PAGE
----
VENLO, Netherlands – A few iPhone-wielding photographers were all that betrayed
the current year at events belatedly celebrating Israel’s independence on Sunday
at the Floriade agricultural exposition in the south of the
The rest of the show – including a concert by the Israeli
oldies band “Hakol Over Habibi” – could have happened in 1975. Similarly
reminiscent of earlier times was the unabashed adoration that local politicians
showered on Israel at the event near Venlo.
The Floriade is an
international agriculture exhibition held once a decade. It attracted over a
million visitors from across Europe and the world.
Israel, one of 44
countries represented at the event this year, was the first nation to celebrate
its national day there.
The time-capsule effect during the celebration
was no accident. The organizers said they wanted to speak directly to the
“ordinary European from the countryside, who have always liked Israel” – and
over the heads of the elites and their revisionist attitudes toward
Israel filled two separate spots at the exhibition: An
interactive hi-tech lounge covered in touchscreen computers, biblical writings
on the wall; a solar-powered water-filtration system and rocks from Israel; and
a garden boasting the seven species traditionally considered to defining
characteristics of the Holy Land – wheat, barley, grapes, figs, dates, olives
“This two-point presence allowed us to simultaneously
offer Israeli history with a religious motif, alongside innovation,” Joseph
Alfassy, the commissioner- general of the State of Israel to the Floriade, told
The Jerusalem Post
. Israel was one of a few countries offering more than one
pavilion at the Floriade.
At Israel’s high-tech lounge, visitors were
encouraged to create an imaginary fruit or vegetable using an application, as
they read about Israel’s feats in genetic engineering of plants. For each new
fruit – which is displayed on a big screen – Israel pledged to donate 100 seeds
to be sown in hunger-stricken countries.
Other attention-grabbers at the
Floriade exhibition included the artistic South Korean pavilion. Built as an
oriental garden, it used rusty debris arranged around grassy patches to create a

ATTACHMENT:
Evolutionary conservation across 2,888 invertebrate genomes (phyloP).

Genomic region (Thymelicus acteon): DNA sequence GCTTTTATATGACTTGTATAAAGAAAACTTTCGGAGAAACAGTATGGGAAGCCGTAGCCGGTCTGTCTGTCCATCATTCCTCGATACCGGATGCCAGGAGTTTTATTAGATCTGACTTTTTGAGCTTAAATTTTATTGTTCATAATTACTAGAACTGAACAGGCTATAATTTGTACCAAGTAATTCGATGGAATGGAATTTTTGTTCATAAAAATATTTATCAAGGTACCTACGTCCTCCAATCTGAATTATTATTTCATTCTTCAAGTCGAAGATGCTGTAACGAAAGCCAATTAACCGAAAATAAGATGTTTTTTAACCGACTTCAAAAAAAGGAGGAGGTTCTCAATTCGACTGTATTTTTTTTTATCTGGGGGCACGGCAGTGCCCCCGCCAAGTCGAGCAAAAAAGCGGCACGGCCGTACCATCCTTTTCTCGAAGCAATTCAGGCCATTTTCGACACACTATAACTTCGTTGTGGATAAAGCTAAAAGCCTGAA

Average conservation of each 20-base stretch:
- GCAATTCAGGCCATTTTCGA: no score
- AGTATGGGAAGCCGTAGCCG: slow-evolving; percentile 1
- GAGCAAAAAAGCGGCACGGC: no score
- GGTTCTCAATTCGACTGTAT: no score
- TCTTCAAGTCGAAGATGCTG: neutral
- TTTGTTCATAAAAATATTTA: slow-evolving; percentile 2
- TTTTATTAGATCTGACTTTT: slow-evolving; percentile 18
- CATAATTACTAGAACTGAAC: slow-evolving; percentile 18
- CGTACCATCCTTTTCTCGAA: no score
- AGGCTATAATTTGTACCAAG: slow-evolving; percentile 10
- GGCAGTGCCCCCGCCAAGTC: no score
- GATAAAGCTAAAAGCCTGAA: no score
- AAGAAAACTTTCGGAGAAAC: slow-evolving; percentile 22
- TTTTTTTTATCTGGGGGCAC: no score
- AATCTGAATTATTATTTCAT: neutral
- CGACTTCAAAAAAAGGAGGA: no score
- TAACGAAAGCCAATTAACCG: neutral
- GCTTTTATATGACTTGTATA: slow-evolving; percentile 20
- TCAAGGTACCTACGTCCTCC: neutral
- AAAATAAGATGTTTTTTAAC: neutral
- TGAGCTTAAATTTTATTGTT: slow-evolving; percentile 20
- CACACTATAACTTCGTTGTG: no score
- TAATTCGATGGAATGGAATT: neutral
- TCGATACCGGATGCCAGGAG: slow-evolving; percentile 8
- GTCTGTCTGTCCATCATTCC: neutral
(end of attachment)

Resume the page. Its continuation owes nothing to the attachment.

rustic effect. At the center stands a modular white sphere whose interior hall
is fitted with flat screens.
Outside, performers dressed as alien-looking
red birds pranced on stilts, croaking as they entertained delighted
The park was spread across 66 hectares, checkered with tropical
gardens, ponds, cooking and tasting corners and displays on innovation in
Overhead, a cable car runs the park’s entire
The Chinese pavilion featured a large and placid pagoda compound
with fishponds and bonsai trees for sale.
Many countries, including
Thailand, Pakistan, Yemen and Sri Lanka, used their Floriade pavilions to sell
“This is exactly what we wanted to avoid,” said
Alfassy. “We wanted to donate, not peddle goods.”
four million shekels for the Floriade effort.
Alfassy said that
currently, the Israeli pavilions registered a total of 3,500 visitors per day
and a total of 60,000 people since the Floriade opened on April 5. The
exposition closes October 7.
At the Floriade, Israel will try to profile
itself among professionals in the horticultural industry, while at the same time
speaking to the general public and attracting tourists.
delegation to the Floriade on July 16-22 will hold a series of events entitled
Israel National Week celebrating the Jewish state.
“The attempt to reach
beyond the elites to the common person is a good idea,” said Ronny Naftaniel,
who heads the Hague-based Center for Information and Documentation on Israel.
“There was a positive attitude toward Israel. The affection for Israel that used
to exist everywhere in Europe is very much present in the countryside. A similar
event in Amsterdam would’ve invoked less sympathy.”
found the hi-tech lounge too highbrow for the target audience.
most visitors would enjoy a free fruit snack far more than the chance to fight
world hunger or create an imaginary fruit.”
Dszingisz Gábor, the Dutch
government’s commissioner-general for the Floriade, believes
“The touchscreens at the Israeli lounge are very popular with
the visitors,” he said, calling the donation of seeds “a great
“The Israeli participation in the Floriade underlines the
traditionally good and strong relations between the Netherlands and Israel,” he
Gábor, a Dutch former deputy minister, congratulated Israel on its
technological and agricultural feats, noting that Israel exported 35 times more
flowers to the Netherlands than vice versa.
An exuberant Haim Divon,
Israel’s ambassador to the Netherlands, thanked Gábor but reminded him that the
Israeli expertise in growing flowers partly owed to tutoring by Dutch
agronomists. Divon did agree, however, to take full credit for “importing the
sun” that Sunday, Holland’s first truly sunny day in weeks. Gerd Leers, the
Dutch immigration and integration minister was one of the politicians who
attended the celebration.
“Performing for the Dutch at the Floriade felt
like time stood still since the 1970s,” Shlomit Aharoni, the lead vocalist for
the band “Hakol Over Habibi” told the Post
The band’s name – which can
be translated to “This too shall pass, friend” – proved a bit too much for
organizers and guests, who referred to it simply as “Habibi.”
which was formed in the 1970s, has been to the Netherlands several
“We do feel we represent something all-Israeli, something basic
and apolitical. And that’s how we feel we are received by the crowd,” Aharoni